Campaign Video

NEWS RELEASE - Schools ask for 'Funds, Glorious Funds'

Warrington school children are setting their own challenge to the Government over fairer funding with a unique take on ‘Food, Glorious Food’.

Youngsters from 11 schools have united to put a new ‘twist’ on the classic ‘Oliver!’ theme, changing the focus from ‘food’ to ‘funds’.

With lyrics such as Funds, glorious funds, New paper and pencils!’ and ‘Rich schools have it, boys - long term protection!’ the song aims to highlight the uncertainty Warrington schools are feeling over the government’s new National Funding Formula, and the harmful impact they fear it may have on education.

The video, produced by Sir Thomas Boteler High School, has been uploaded to You Tube at and a website has been set up at, to spread the message.

Children and staff are hoping the video will grab people’s attention – from the public, to schools, to the Government - to help raise awareness of the issue and convince politicians to think again.

The initiative has been spearheaded by head teacher at Woolston Community Primary School, Craig Burgess, who has been campaigning for several years to achieve more funds for Warrington schools.

He said: “This is such an important issue, so we wanted to come up with a creative way of really getting the message out there. I spoke to some of my colleagues who said schools are currently in a position where we are having to beg, just like Oliver Twist. That was the inspiration I needed to write a new version of Food Glorious Food, targeted at the Government.

“Ten more schools quickly came on board and recorded their own performance of the song. All of the versions, featuring hundreds of school children, have been combined to make a powerful, multi-school video, which we hope expresses our fears in a way that resonates across the country.

“Schools across Warrington hoped the National Funding Formula would be the answer to our prayers – but it has, in fact, been the opposite.   We are already the tenth worst funded education authority in the country, how can we lose more? It just doesn’t make sense. I’m hopeful that, through this initiative, we can send out the message that these plans are not meeting the needs of children. Hopefully, we can play our part in securing a fairer deal for our schools.”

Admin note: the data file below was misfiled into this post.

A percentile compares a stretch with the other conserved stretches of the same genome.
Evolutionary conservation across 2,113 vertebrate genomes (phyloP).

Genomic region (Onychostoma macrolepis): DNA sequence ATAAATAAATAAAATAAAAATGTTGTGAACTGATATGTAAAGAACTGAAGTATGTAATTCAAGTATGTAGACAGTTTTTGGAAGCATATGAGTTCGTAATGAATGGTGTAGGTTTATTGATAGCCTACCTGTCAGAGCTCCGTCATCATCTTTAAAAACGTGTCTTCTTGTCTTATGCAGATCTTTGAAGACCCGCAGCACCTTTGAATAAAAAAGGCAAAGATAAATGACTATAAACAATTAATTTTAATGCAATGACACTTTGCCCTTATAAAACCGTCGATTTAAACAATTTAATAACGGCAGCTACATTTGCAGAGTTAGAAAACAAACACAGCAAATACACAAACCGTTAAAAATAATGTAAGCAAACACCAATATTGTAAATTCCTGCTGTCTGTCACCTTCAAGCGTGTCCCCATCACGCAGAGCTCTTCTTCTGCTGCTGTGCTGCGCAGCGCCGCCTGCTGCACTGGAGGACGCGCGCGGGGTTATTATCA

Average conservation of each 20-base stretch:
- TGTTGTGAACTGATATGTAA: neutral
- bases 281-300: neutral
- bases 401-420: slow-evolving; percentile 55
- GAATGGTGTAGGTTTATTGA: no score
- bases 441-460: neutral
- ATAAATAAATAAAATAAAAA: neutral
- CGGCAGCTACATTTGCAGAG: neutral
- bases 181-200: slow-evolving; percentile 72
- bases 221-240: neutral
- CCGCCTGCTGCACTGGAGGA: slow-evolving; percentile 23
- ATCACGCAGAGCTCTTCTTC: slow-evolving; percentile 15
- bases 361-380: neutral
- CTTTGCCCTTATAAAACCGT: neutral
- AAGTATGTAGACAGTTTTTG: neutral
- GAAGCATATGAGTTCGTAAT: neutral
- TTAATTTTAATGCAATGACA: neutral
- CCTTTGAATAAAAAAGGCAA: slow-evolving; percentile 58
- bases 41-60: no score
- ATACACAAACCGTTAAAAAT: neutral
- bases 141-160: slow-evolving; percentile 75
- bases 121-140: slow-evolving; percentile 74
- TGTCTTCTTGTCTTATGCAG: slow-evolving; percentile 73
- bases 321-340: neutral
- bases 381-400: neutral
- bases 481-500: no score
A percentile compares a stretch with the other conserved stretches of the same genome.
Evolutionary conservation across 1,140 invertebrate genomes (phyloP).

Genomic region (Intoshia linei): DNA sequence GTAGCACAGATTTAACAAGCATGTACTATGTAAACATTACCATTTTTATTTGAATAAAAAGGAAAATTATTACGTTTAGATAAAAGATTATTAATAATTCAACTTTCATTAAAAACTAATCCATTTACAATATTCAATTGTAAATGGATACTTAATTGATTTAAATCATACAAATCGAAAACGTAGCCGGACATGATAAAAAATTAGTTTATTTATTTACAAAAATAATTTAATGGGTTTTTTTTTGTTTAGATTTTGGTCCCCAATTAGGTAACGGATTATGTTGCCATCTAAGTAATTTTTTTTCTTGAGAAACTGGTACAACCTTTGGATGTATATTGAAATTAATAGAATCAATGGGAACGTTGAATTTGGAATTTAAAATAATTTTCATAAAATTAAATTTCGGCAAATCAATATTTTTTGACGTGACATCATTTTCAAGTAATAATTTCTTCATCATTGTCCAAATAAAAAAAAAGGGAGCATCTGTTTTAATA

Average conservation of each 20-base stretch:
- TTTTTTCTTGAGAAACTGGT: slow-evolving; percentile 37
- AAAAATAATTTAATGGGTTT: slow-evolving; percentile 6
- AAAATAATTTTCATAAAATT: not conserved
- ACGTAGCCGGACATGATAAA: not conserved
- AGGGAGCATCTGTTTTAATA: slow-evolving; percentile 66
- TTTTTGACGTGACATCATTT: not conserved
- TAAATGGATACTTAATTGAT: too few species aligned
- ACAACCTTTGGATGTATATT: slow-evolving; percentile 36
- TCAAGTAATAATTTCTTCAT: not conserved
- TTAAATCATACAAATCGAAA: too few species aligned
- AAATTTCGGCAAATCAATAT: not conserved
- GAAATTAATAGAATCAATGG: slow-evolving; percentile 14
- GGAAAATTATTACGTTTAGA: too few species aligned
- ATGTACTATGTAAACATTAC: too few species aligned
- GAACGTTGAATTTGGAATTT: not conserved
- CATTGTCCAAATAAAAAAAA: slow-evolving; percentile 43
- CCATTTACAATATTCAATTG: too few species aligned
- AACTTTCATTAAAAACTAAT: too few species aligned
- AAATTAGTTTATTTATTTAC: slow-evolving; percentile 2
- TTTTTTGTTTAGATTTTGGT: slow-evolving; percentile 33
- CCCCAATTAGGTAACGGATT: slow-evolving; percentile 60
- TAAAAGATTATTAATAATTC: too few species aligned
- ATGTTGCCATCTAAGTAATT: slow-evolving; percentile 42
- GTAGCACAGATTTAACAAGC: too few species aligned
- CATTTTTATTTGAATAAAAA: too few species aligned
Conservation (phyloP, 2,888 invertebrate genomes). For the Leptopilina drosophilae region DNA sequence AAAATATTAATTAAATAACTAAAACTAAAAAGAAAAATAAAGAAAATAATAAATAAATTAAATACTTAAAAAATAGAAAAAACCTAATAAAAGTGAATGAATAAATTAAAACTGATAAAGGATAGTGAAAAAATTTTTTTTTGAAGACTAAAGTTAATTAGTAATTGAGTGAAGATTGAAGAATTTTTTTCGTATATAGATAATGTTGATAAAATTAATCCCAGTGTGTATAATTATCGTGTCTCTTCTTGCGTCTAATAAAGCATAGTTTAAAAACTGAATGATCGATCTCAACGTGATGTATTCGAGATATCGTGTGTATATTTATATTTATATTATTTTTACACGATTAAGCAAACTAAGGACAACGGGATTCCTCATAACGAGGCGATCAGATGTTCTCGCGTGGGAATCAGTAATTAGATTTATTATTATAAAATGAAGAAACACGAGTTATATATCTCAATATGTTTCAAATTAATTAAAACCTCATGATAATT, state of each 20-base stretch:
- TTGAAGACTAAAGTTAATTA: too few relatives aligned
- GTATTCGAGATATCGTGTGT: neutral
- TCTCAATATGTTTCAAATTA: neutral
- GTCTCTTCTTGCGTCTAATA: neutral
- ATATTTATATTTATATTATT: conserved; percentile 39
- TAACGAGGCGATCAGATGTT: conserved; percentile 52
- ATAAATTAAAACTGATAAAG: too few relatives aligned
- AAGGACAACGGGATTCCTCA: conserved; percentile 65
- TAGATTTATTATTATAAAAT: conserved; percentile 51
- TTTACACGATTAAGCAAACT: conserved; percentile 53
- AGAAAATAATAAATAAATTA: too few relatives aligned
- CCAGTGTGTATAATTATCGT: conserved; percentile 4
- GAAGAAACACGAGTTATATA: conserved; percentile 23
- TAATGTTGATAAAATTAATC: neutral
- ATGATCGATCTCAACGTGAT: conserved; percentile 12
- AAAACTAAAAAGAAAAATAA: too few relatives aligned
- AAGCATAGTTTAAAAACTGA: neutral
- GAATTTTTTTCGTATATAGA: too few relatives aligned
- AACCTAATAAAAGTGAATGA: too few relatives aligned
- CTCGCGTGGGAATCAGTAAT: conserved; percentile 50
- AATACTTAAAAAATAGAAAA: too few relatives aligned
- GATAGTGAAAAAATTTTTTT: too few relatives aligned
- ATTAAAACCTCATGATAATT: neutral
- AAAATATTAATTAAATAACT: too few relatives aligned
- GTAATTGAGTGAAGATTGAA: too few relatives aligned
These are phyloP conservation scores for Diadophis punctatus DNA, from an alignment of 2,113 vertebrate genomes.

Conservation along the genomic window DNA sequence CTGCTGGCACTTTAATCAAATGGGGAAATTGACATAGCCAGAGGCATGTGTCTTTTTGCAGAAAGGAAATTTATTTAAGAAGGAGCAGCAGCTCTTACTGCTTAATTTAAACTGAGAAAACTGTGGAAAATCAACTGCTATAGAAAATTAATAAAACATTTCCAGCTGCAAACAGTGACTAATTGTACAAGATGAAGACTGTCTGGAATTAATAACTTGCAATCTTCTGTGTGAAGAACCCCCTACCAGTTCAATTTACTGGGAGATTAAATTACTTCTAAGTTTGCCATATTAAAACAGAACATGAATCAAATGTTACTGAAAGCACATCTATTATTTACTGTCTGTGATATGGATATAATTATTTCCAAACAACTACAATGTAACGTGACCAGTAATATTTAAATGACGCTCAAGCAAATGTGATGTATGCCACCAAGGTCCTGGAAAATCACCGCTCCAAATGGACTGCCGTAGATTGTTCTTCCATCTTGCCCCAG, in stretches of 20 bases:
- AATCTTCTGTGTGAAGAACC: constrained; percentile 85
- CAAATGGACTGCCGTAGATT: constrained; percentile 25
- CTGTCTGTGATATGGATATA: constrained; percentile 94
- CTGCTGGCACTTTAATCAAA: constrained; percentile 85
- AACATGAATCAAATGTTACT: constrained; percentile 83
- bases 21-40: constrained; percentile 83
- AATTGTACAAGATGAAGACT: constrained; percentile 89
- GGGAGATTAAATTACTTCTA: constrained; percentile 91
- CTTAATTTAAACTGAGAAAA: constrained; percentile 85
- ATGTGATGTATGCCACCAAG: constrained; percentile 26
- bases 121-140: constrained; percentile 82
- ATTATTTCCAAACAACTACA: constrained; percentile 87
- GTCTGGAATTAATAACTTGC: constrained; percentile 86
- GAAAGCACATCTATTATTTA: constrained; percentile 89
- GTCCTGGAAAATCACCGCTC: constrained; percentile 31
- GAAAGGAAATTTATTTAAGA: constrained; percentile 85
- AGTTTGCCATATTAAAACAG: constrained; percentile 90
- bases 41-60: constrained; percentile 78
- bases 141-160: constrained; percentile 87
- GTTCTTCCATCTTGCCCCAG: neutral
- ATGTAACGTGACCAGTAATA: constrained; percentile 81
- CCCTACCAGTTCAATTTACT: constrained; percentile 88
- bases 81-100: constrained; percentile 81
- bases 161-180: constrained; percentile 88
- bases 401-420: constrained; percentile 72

Councillor Jean Carter, Warrington Borough Council’s executive board member for children’s services, added: “I applaud Woolston Primary School for starting up this initiative and for all those schools who have come on board. It’s a fantastic, imaginative way of telling the Government, in no uncertain terms, what they think about the funding plans.

“The current formula is extremely unfair for authorities like ours and we would implore the Government – ‘please sir, we want some more’. It’s great that children are taking action themselves and uniting to help get this message to the Chancellor.”

Notes to editors

  •  In 2015 the government recognised the ‘postcode lottery’ that exists across the country and promised to introduce a fairer and less complex funding system for schools. The Department for Education announced in March 2016 a single, national funding formula intended to ensure that ‘areas with the highest need will attract the most funding’.
  • The new funding formula, set to be introduced from April 2018, will see Warrington’s schools lose almost a quarter of a million pounds a year and the borough become one of the worst-funded in the country.  Sixty-three of Warrington’s 83 schools are set to lose money under the plans.
  • If the proposals go ahead, only nine of England’s 150 authorities will receive less than Warrington. Based on current pupil numbers, schools in the best-funded areas would receive an average of £6,775 per pupil, while those in Warrington would receive £4,306 – a difference of £2,469 per pupil. Even compared to the national average, Warrington schools stand to receive £439 less.